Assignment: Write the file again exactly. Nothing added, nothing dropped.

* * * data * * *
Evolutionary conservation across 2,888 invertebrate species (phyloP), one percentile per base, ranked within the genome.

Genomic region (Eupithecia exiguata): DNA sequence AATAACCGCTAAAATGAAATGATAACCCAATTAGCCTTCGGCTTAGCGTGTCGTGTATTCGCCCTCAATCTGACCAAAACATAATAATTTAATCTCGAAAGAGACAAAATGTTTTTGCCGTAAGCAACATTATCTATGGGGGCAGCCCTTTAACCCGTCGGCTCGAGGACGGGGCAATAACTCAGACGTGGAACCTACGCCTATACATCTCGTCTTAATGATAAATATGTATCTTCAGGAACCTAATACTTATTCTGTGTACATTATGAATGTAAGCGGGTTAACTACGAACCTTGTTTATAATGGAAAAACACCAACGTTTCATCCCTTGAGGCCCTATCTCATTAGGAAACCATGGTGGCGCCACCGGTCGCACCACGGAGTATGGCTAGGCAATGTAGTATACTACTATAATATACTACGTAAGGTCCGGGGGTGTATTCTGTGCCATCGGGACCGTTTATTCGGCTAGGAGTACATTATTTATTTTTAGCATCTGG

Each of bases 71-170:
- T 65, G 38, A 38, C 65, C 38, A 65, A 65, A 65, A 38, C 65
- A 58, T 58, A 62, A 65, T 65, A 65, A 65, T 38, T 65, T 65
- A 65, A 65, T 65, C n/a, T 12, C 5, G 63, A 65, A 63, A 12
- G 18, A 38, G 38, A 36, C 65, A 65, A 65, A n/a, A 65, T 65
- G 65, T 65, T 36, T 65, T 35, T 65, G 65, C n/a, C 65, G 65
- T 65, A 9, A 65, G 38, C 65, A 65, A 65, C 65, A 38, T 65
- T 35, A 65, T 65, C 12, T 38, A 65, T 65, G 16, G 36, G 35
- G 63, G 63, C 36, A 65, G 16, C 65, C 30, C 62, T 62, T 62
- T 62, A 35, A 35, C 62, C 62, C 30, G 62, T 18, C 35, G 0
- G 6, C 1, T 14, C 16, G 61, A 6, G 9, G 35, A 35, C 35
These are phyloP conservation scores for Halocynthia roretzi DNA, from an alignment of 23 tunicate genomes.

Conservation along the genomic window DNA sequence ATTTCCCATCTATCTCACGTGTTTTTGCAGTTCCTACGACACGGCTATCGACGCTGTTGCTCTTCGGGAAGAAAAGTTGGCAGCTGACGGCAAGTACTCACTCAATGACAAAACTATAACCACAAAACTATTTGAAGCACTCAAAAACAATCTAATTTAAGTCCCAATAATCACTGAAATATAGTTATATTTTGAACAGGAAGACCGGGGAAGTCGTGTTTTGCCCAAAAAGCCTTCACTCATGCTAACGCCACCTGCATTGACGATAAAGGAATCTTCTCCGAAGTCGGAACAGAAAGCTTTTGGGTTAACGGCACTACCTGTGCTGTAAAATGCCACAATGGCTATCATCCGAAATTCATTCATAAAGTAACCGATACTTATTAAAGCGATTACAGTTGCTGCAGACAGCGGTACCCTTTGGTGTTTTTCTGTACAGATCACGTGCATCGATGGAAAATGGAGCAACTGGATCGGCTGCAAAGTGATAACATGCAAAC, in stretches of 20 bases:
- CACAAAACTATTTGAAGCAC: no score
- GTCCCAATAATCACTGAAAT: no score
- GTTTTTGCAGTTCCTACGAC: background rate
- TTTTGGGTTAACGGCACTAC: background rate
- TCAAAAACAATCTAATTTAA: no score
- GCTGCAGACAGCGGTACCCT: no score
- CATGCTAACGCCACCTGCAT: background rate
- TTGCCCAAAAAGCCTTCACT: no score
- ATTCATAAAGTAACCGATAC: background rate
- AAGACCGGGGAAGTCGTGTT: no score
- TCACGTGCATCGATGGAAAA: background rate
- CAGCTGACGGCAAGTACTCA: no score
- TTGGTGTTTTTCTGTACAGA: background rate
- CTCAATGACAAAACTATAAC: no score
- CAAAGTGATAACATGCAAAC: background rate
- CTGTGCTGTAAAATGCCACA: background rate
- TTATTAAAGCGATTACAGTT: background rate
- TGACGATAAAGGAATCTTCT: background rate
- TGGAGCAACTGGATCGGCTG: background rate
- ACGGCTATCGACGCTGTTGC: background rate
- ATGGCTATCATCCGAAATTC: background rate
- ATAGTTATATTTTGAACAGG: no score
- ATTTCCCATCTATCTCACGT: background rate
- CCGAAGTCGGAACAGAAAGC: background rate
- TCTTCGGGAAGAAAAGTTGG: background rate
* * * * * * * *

Evolutionary conservation across 2,888 invertebrate species (phyloP), one percentile per base, ranked within the genome.

Genomic region (Eupithecia exiguata): DNA sequence AATAACCGCTAAAATGAAATGATAACCCAATTAGCCTTCGGCTTAGCGTGTCGTGTATTCGCCCTCAATCTGACCAAAACATAATAATTTAATCTCGAAAGAGACAAAATGTTTTTGCCGTAAGCAACATTATCTATGGGGGCAGCCCTTTAACCCGTCGGCTCGAGGACGGGGCAATAACTCAGACGTGGAACCTACGCCTATACATCTCGTCTTAATGATAAATATGTATCTTCAGGAACCTAATACTTATTCTGTGTACATTATGAATGTAAGCGGGTTAACTACGAACCTTGTTTATAATGGAAAAACACCAACGTTTCATCCCTTGAGGCCCTATCTCATTAGGAAACCATGGTGGCGCCACCGGTCGCACCACGGAGTATGGCTAGGCAATGTAGTATACTACTATAATATACTACGTAAGGTCCGGGGGTGTATTCTGTGCCATCGGGACCGTTTATTCGGCTAGGAGTACATTATTTATTTTTAGCATCTGG

Each of bases 71-170:
- T 65, G 38, A 38, C 65, C 38, A 65, A 65, A 65, A 38, C 65
- A 58, T 58, A 62, A 65, T 65, A 65, A 65, T 38, T 65, T 65
- A 65, A 65, T 65, C n/a, T 12, C 5, G 63, A 65, A 63, A 12
- G 18, A 38, G 38, A 36, C 65, A 65, A 65, A n/a, A 65, T 65
- G 65, T 65, T 36, T 65, T 35, T 65, G 65, C n/a, C 65, G 65
- T 65, A 9, A 65, G 38, C 65, A 65, A 65, C 65, A 38, T 65
- T 35, A 65, T 65, C 12, T 38, A 65, T 65, G 16, G 36, G 35
- G 63, G 63, C 36, A 65, G 16, C 65, C 30, C 62, T 62, T 62
- T 62, A 35, A 35, C 62, C 62, C 30, G 62, T 18, C 35, G 0
- G 6, C 1, T 14, C 16, G 61, A 6, G 9, G 35, A 35, C 35
These are phyloP conservation scores for Halocynthia roretzi DNA, from an alignment of 23 tunicate genomes.

Conservation along the genomic window DNA sequence ATTTCCCATCTATCTCACGTGTTTTTGCAGTTCCTACGACACGGCTATCGACGCTGTTGCTCTTCGGGAAGAAAAGTTGGCAGCTGACGGCAAGTACTCACTCAATGACAAAACTATAACCACAAAACTATTTGAAGCACTCAAAAACAATCTAATTTAAGTCCCAATAATCACTGAAATATAGTTATATTTTGAACAGGAAGACCGGGGAAGTCGTGTTTTGCCCAAAAAGCCTTCACTCATGCTAACGCCACCTGCATTGACGATAAAGGAATCTTCTCCGAAGTCGGAACAGAAAGCTTTTGGGTTAACGGCACTACCTGTGCTGTAAAATGCCACAATGGCTATCATCCGAAATTCATTCATAAAGTAACCGATACTTATTAAAGCGATTACAGTTGCTGCAGACAGCGGTACCCTTTGGTGTTTTTCTGTACAGATCACGTGCATCGATGGAAAATGGAGCAACTGGATCGGCTGCAAAGTGATAACATGCAAAC, in stretches of 20 bases:
- CACAAAACTATTTGAAGCAC: no score
- GTCCCAATAATCACTGAAAT: no score
- GTTTTTGCAGTTCCTACGAC: background rate
- TTTTGGGTTAACGGCACTAC: background rate
- TCAAAAACAATCTAATTTAA: no score
- GCTGCAGACAGCGGTACCCT: no score
- CATGCTAACGCCACCTGCAT: background rate
- TTGCCCAAAAAGCCTTCACT: no score
- ATTCATAAAGTAACCGATAC: background rate
- AAGACCGGGGAAGTCGTGTT: no score
- TCACGTGCATCGATGGAAAA: background rate
- CAGCTGACGGCAAGTACTCA: no score
- TTGGTGTTTTTCTGTACAGA: background rate
- CTCAATGACAAAACTATAAC: no score
- CAAAGTGATAACATGCAAAC: background rate
- CTGTGCTGTAAAATGCCACA: background rate
- TTATTAAAGCGATTACAGTT: background rate
- TGACGATAAAGGAATCTTCT: background rate
- TGGAGCAACTGGATCGGCTG: background rate
- ACGGCTATCGACGCTGTTGC: background rate
- ATGGCTATCATCCGAAATTC: background rate
- ATAGTTATATTTTGAACAGG: no score
- ATTTCCCATCTATCTCACGT: background rate
- CCGAAGTCGGAACAGAAAGC: background rate
- TCTTCGGGAAGAAAAGTTGG: background rate